There is no recommended daily intake for omega-3s in supplement form, but the U.S. Food and Drug Administration says up to 5,000 mg per day is safe for most healthy adults.

Omega-6 to Omega-3 Ratio

Omega-6s are another type of unsaturated fatty acid essential for your body to thrive. Whereas omega-3s help your blood vessels expand, omega-6s help your blood vessels contract, or get smaller.

Our ancestors generally got a 1:1 ratio of omega-6s to omega-3s in their diet (for context, I advise patients to get as close to 1:1 or even 1:3 as possible).

Sadly, the Industrial Revolution and how it impacted farming means most Westerners get closer to a 15:1 ratio. Foods with previously balanced levels of 6s to 3s now have more omega-6s due to factory farming. Quick, ‘easy,’ pre-packaged foods containing fats are almost always high in omega-6s with little to no omega-3 content.

The risk of chronic diseases (heart disease, non-alcoholic fatty liver disease, IBD, Alzheimer’s, obesity, and rheumatoid arthritis) increases as this ratio becomes more unbalanced

We check omega-3 levels for almost every one of our patients. The vast majority of the time, people are deficient in omega-3s and have an excess of omega-6s if they’re not consuming fish daily or taking a fish oil supplement.


Is fish oil the same thing as an omega-3 supplement?

Fish oil is not the same as an omega-3 supplement, but it’s the most popular source of omega-3 in supplement form. Not all omega-3 supplements are derived from fish oil; some are plant-based. Fish oil is the most bioavailable form of consuming omega-3 fatty acids.

How can vegans or people on plant-based diets get more omega-3s?

Vegans or vegetarians can get more omega-3s by consuming foods like chia seeds, flaxseed, and walnuts. They can also take plant-based supplements that contain algal oil over fish oil (look for omega-3 supplements containing only ALA).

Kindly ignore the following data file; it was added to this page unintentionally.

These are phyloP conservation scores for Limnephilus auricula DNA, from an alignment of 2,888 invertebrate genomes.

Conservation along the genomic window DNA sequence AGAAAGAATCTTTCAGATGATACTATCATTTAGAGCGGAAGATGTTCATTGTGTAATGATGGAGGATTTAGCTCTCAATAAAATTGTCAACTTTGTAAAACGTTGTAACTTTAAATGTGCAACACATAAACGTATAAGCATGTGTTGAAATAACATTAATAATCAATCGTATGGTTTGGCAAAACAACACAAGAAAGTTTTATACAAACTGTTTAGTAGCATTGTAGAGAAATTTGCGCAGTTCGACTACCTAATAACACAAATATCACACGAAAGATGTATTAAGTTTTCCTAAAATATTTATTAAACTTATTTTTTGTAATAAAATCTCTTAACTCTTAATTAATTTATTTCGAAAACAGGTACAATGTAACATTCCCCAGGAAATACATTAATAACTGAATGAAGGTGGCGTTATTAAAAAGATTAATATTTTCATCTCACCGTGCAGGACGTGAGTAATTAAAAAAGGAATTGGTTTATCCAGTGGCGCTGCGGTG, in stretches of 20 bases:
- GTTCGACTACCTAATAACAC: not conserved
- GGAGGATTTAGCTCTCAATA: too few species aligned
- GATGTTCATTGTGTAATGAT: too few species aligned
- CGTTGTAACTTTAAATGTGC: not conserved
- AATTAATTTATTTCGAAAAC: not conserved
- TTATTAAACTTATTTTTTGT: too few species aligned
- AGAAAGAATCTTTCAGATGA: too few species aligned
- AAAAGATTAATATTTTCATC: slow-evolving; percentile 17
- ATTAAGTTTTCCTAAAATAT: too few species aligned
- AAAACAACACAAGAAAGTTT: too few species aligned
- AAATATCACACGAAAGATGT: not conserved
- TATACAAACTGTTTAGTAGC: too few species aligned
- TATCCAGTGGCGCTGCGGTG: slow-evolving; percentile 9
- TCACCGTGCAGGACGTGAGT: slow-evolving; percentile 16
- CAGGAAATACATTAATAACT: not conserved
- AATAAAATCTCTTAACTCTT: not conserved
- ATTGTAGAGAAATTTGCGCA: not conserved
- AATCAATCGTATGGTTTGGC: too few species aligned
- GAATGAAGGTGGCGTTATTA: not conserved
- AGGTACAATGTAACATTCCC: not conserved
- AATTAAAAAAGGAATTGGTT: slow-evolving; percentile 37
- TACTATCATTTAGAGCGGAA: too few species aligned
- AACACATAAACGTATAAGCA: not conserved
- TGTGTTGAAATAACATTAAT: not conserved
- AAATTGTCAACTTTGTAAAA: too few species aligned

Who should not take omega-3 fatty acids?

People allergic to fish should not take marine-derived omega-3 fatty acids. Pregnant or breastfeeding women should avoid fish like swordfish with high levels of mercury and other possible contaminants.

Due to a decrease in platelet aggregating (clotting)with high doses of omega-3s, those on blood-thinning medications should speak to their healthcare provider before taking supplements. 

However, although there is a decrease in platelet aggregation, this study showed that there was no actual increase in bleeding during or after surgery and questions the common recommendation of stopping omega-3 supplementation prior to surgery.

There may also be a connection between high doses of omega-3s and cardiac arrhythmias in some. Staying at doses lower than 4,000mg in people with a risk for arrhythmia is considered safe.

Should I take omega-3 fatty acids every day?

You should take omega-3 fatty acids every day if you have or are at risk for conditions that would benefit from a higher dose of omega-3s, including heart disease and some mental health conditions. We advise all pregnant women or women who are trying to concieve to consume high doses of omega-3’s every day to support fetal brain development.

What are the side effects of taking omega-3 supplements?

Possible side effects of taking omega-3 supplements include a fishy aftertaste, indigestion or digestive discomfort, and an increased risk of bleeding gums and nosebleeds.

Get Your Omega-3s

If you’re worried that you’re not getting enough omega-3s from diet alone, supplements can help. Our supplement <product> supports brain, heart, and immune health with a formula made for optimal absorption.